Mark Gascoigne trumped this year’s 2010 RED (Retail Design) Awards winning 8 of the 18 categories. How has he cornered this neck of the design woods so neatly? We gave him six of the best.
Who the heck are you?
I’m an architect with Gascoigne Associates. I mainly do interiors, mainly retail – because it’s an opportunity to do something creative, beyond what’s been done before. I do retail chains, lots of malls, reimaging of superstores like the Warehouse. Last week I signed up Whitcoulls and Borders. I’m also doing lots of stuff in Australia for Rodd & Gunn and a huge new, completely different, over-the-top store for Glassons in Newmarket. I helped roll out the Telecom stores with the controversial sparkler imagery – lots more.
What inspires you?
I really like seeing things that people do really well, whether they’re musicians, great writers, whatever – and really good design. I like things that are strong and interesting and work well within their context. I’m a big fan of Apple products – they’re so nicely designed and they work well for the end users.
What makes your work stand apart?
We manage to do something unique that really targets a particular customer. People see it and think – ‘I can relate to that’. It’s about having a nice, clear statement rather than making it complicated or talking down to customers.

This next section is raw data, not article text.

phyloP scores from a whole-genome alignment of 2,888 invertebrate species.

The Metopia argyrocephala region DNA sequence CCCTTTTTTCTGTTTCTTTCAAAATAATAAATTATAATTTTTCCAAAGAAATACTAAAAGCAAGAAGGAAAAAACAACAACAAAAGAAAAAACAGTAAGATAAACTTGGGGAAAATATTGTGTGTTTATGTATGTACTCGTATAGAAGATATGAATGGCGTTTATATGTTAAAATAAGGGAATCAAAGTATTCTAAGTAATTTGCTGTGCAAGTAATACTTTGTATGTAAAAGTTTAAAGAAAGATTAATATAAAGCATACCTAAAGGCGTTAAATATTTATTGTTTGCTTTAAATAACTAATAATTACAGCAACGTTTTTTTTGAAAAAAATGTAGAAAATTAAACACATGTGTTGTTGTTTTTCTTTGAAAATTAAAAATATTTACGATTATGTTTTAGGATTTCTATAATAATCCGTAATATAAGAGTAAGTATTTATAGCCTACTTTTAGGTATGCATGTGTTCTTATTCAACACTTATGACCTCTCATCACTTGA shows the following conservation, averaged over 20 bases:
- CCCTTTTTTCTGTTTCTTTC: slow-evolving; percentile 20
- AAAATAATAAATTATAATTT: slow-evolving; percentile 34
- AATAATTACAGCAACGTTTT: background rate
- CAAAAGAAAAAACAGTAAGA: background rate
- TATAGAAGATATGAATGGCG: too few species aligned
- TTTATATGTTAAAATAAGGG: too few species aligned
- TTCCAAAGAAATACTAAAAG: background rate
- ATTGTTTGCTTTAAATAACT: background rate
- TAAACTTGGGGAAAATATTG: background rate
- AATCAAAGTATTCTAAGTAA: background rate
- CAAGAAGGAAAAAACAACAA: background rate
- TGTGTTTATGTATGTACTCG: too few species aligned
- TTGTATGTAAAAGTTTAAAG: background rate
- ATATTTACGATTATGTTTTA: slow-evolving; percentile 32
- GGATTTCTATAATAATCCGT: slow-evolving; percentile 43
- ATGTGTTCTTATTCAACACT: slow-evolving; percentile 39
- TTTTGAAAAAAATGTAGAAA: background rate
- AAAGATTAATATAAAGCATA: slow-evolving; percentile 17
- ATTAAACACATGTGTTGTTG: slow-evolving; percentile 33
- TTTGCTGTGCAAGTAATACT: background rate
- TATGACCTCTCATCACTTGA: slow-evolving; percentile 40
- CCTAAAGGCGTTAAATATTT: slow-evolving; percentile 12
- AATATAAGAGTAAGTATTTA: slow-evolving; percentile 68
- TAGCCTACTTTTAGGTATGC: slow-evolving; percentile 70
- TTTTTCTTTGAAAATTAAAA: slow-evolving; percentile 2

Essential retail ingredients?
The right product, the right price, the right people, the right premises and the right promotion. Everything must align and be consistent. It must be part of the same story. If it’s out of line, people don’t feel confident being there and they’ll leave.
Which retail interiors should be bombed?
One of my hobby horses is people who think they know retail and they don’t. Banks, car dealers and travel agents are the worst. Often designers put offices in there and expect people to walk in and give them their business when they’re not really retail spaces at all. Some designers make so many mistakes. You can’t expect people to stand in queues with a person at the back of the building hidden behind a metal screen. Many people don’t get it right and it annoys me.
What's the future of retail design then, smarty pants?
Superstores are the way of the future. Also small, specialist stores that have a strong, clear message. We’re doing lots of superstores that are really exciting. People know they can buy the cheapest books from Amazon so you need to design bookshops that give them an experience. It’s the same with food stores… you’ve got to make them amazing. Overseas, people go to a shop and come away having had a great experience. The Apple stores are incredibly successful. People shop for entertainment – shops can’t be boring. Despite the recession, people are spending more wisely now; they’re more selective so you have to personalise spaces to make them enjoyable. The best thing about retail is you get an instant measure of success – the till rings if you’ve done well!
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